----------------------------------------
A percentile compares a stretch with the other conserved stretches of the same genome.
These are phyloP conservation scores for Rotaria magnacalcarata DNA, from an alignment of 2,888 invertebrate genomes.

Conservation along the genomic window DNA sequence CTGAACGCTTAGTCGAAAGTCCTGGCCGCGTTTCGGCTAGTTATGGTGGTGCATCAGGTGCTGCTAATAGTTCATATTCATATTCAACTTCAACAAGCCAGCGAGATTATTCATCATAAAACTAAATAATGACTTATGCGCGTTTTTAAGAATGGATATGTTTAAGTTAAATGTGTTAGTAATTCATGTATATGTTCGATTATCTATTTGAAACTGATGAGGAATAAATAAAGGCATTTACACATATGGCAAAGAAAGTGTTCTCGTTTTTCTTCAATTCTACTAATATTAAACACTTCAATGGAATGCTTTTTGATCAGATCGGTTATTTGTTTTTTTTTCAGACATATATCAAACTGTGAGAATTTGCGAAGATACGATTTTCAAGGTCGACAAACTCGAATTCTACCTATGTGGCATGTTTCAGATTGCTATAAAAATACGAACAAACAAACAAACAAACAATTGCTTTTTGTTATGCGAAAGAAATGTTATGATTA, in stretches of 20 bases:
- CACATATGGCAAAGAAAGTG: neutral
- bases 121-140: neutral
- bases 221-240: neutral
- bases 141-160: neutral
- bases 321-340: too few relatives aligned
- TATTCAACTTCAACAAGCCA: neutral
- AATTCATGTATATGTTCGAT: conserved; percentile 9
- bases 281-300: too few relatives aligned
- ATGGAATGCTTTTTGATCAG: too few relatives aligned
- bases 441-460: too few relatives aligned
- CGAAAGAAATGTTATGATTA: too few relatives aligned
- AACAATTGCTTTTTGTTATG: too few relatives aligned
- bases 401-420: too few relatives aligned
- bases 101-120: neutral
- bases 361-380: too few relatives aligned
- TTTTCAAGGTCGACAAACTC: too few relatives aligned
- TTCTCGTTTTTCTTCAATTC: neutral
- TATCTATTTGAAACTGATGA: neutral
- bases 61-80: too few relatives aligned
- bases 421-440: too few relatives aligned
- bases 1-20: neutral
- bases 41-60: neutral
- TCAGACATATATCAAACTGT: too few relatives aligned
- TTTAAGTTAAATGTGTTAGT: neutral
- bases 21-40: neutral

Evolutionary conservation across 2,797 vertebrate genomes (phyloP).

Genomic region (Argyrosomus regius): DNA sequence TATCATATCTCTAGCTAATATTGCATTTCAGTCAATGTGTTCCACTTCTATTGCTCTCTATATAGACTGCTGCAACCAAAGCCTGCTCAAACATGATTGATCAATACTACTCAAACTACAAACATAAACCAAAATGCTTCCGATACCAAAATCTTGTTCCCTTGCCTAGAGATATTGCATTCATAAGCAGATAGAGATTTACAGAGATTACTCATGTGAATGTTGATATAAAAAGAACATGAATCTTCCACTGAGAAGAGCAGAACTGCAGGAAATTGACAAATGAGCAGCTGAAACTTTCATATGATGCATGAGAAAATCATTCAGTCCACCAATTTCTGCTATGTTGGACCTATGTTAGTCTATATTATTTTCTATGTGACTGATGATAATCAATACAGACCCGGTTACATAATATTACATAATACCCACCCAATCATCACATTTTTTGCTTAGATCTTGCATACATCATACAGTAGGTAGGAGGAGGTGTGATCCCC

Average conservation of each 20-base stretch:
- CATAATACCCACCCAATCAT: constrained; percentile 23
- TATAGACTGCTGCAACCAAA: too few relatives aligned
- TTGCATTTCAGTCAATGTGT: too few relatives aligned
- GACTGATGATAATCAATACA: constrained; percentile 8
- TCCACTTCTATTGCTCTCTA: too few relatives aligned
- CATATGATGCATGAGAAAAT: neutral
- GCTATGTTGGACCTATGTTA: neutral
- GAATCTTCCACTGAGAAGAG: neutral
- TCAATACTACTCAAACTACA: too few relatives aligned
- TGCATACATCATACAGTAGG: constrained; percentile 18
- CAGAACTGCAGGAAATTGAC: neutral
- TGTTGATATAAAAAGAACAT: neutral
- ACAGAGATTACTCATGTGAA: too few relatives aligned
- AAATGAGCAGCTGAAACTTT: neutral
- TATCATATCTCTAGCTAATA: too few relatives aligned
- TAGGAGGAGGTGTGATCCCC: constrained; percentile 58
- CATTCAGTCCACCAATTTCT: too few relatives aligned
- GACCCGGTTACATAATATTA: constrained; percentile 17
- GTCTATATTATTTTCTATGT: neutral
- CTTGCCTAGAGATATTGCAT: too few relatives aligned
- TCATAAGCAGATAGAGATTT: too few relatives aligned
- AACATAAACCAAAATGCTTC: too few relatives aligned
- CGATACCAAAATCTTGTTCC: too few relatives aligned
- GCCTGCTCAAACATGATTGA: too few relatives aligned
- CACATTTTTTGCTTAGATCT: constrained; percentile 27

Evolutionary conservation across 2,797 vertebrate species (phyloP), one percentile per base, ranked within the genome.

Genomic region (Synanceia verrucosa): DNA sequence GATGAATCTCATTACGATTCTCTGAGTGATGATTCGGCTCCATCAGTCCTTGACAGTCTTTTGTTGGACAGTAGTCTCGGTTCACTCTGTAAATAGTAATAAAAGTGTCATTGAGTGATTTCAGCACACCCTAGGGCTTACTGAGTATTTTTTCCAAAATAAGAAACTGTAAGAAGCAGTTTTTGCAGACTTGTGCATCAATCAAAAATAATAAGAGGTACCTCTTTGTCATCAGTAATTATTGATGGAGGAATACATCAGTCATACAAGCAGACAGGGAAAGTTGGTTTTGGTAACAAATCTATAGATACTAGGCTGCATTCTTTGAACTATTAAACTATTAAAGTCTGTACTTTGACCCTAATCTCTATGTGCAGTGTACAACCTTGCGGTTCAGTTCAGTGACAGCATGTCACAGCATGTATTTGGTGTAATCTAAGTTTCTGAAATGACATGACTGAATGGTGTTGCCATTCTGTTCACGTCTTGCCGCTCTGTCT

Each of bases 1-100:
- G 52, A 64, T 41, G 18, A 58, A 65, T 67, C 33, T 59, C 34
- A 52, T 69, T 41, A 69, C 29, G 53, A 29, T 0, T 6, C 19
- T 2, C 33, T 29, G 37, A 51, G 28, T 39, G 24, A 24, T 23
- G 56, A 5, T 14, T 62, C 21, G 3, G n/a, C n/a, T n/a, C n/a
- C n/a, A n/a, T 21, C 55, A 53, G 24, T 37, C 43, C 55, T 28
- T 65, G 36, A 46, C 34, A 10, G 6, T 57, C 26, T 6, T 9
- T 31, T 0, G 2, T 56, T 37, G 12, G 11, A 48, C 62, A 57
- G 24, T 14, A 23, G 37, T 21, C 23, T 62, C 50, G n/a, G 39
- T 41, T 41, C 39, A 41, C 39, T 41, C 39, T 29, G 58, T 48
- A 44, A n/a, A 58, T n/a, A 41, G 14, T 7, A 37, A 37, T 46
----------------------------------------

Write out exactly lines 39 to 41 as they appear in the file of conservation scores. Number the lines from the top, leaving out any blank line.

- GAATCTTCCACTGAGAAGAG: neutral
- TCAATACTACTCAAACTACA: too few relatives aligned
- TGCATACATCATACAGTAGG: constrained; percentile 18